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Thursday, March 8, 2012

Dire Straits with Full-Blown Bipolar Mania

About a week ago a friend in Oregon called me for some advice.  She was very concerned about her brother.  He unexpectedly showed up at her house in a full-blown mania.

Yes, we're talking all the good stuff.  He had delusions of grandeur, nonsensical ramblings, tangential references to God, and frequent, bizarre ranting about things from his past (presumably unresolved issues).  Along with the manic thoughts there were other tell tale signs like racing thoughts, fast/pressured speech, hyperactivity, agitation, pacing, confusion, and the like.

My advice was straightforward: (1) call 911 immediately, (2) explain to them that it is a mental crises so they bring in the mental health team, and (3) work with him to get either a voluntarily or involuntary hospital admission.  

As expected he was found a danger to himself or others and ended up in a 5150 (involuntary hospitalization).  I didn't get specifics about what happened.  I can only imagine.  

This was my first involvement in a mental crisis situation from the perspective of a concerned person trying to help a family dealing with a mental health crisis.  Prior to this my experience with mental crises was about me getting the 5150!

The hospital health team say he is slowly improving but the psychiatrist called for an additional two weeks of hospitalization.  They want more time for the medications to take effect.  Since he objected to the longer stay a mental health court will be assembled to ascertain whether he is okay to be released or should stay longer.

My experience with these mental health courts has been interesting.  Twice I found myself in a 72 hour involuntary hold for acute mania.  And both of those times the psychiatrists attempted to keep me an additional two weeks.

Well, I would have none of that, objected the physician's advice, and had the mental health court convene.  I did this twice and I won both times!

In each case I had already been treated for "blatantly" acute mania in the three days prior.  This caused my mania to subside enough for me to do my thing for the court.  I put on my "I'm okay" face, act mild mannered, acknowledge the behavior that got me hospitalized, express my concerns that I'm okay and do not need additional hospitalization, and answer questions from the judge.

As I said this happened twice, once in 1997 and again in 2002.  Each time the court was convinced I was able to take care of myself and should be released!  Yay, good for me, but I really wasn't fully treated, especially in 2002.

I don't know what the court's assessment of his condition will be.  If he can keep it together for 15 or 20 minutes and say the right things, then it's likely he'll be let go.  But if manic thoughts creep in during court he may be unsuccessful.  I am curious.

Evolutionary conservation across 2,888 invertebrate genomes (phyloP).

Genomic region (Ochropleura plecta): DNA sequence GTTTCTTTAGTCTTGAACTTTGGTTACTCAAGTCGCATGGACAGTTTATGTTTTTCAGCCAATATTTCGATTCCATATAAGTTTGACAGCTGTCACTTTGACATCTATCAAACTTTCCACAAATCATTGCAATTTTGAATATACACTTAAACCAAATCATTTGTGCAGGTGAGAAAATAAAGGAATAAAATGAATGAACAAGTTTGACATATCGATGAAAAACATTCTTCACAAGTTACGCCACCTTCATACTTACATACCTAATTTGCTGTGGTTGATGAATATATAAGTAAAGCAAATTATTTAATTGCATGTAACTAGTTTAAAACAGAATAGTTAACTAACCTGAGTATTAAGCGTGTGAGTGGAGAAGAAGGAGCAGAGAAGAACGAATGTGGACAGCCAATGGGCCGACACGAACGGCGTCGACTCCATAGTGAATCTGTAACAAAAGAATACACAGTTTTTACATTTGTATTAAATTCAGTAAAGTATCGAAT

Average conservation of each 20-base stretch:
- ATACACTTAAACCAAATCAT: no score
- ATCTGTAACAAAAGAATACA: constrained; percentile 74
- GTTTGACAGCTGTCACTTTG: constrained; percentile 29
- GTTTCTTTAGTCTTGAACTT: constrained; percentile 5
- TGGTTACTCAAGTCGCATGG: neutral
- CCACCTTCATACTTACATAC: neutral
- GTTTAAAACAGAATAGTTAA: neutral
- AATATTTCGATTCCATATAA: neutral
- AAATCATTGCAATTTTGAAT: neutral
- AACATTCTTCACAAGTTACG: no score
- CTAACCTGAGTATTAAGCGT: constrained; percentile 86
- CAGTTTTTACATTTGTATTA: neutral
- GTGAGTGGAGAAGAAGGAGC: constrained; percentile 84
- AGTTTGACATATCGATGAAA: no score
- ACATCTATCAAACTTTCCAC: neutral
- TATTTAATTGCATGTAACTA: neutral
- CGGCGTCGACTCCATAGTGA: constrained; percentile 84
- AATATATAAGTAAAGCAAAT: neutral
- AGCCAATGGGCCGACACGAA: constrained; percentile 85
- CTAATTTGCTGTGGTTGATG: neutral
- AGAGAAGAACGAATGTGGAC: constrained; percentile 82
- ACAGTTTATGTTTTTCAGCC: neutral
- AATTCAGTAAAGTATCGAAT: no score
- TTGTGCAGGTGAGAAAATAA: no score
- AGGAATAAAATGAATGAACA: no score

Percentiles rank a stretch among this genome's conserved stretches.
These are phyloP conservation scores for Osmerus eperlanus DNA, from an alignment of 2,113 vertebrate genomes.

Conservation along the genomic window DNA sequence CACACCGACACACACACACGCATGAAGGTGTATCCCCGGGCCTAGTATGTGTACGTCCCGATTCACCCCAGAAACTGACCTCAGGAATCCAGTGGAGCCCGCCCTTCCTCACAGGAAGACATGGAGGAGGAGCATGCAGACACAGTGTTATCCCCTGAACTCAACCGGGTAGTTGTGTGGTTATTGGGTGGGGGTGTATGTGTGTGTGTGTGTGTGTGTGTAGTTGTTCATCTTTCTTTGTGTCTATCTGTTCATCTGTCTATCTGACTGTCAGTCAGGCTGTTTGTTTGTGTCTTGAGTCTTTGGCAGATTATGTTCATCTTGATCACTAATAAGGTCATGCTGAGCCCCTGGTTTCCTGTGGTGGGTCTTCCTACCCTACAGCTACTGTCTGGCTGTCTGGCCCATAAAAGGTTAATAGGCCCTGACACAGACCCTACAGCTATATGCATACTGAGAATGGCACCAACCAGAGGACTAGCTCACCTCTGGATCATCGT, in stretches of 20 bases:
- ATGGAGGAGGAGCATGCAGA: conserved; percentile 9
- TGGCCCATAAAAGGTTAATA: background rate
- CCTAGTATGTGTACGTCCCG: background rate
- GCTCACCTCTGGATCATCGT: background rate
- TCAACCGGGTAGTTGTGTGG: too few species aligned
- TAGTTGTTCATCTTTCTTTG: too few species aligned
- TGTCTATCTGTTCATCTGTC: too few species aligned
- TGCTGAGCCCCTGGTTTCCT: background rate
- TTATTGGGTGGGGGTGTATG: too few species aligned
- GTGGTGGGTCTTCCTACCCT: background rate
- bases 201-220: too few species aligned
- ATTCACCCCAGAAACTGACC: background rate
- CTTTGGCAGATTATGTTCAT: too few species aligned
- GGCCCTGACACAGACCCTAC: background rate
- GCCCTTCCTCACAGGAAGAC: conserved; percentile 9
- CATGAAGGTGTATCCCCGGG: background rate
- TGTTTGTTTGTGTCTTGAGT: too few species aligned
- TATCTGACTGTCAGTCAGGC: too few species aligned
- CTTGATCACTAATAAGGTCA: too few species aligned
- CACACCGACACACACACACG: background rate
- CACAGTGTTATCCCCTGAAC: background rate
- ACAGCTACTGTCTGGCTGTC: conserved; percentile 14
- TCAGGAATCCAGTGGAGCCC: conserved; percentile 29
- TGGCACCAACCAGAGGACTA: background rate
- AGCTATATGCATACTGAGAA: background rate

The family wants him hospitalized for another two weeks.  I can see why based on what they told me about his madness.  He (as with most who are involuntarily hospitalized) loathes the idea of more psych hospital time.  He probably feels "fine" according to himself but has not been fully treated for the acute mania.

I hope my experience with mania and involuntary hospitalizations provided information that was helpful to them.  It is terrible the family has to deal with the insanity of his bipolar illness.  It was good for me to experience the "other side" of mania, from the family's perspective.  

I've now seen a glimpse of what I put my family and friends through during my manic episodes.  I don't like it.  I am fully committed to never getting full-blown manic again.  It's simply to destructive and dangerous.  


  1. Hi.
    I´ve been in hospital about 10 times. Sometimes 14 days, couple of times 3 months. (When I was really bad condition.) At first I hated to go hospital but now I know myself when it´s time to go. Only call to my doctor and he makes it posssible. It´s a big step to me that I know when I need a hospital. That I dont need anyone to say that now you must to go. It´s easier to accept to being in hospital when knows that really needs it. Right now Im deeply depressed, tired, anxious. I´m in "daytime" hospital. Nights Im at home and 6 hours a day Im in hospital. it´s a good to me and specially for kids. They suffer so much when Im in real hospital and it takes weeks that we meet each other. And when Im in hospital Im usually so bad condition that its better that kids don´t meet me. But I like your blog Jeff ;). It helps me a lot. T: Päivi

    1. Hi there, good to hear from you! It is really good that you know when it's time for inpatient care. I'm glad the outpatient (daytime) hospital is working for you. I did that once for two weeks and it certainly helped. I'm very pleased that this blog helps you! It is good to hear. Take care.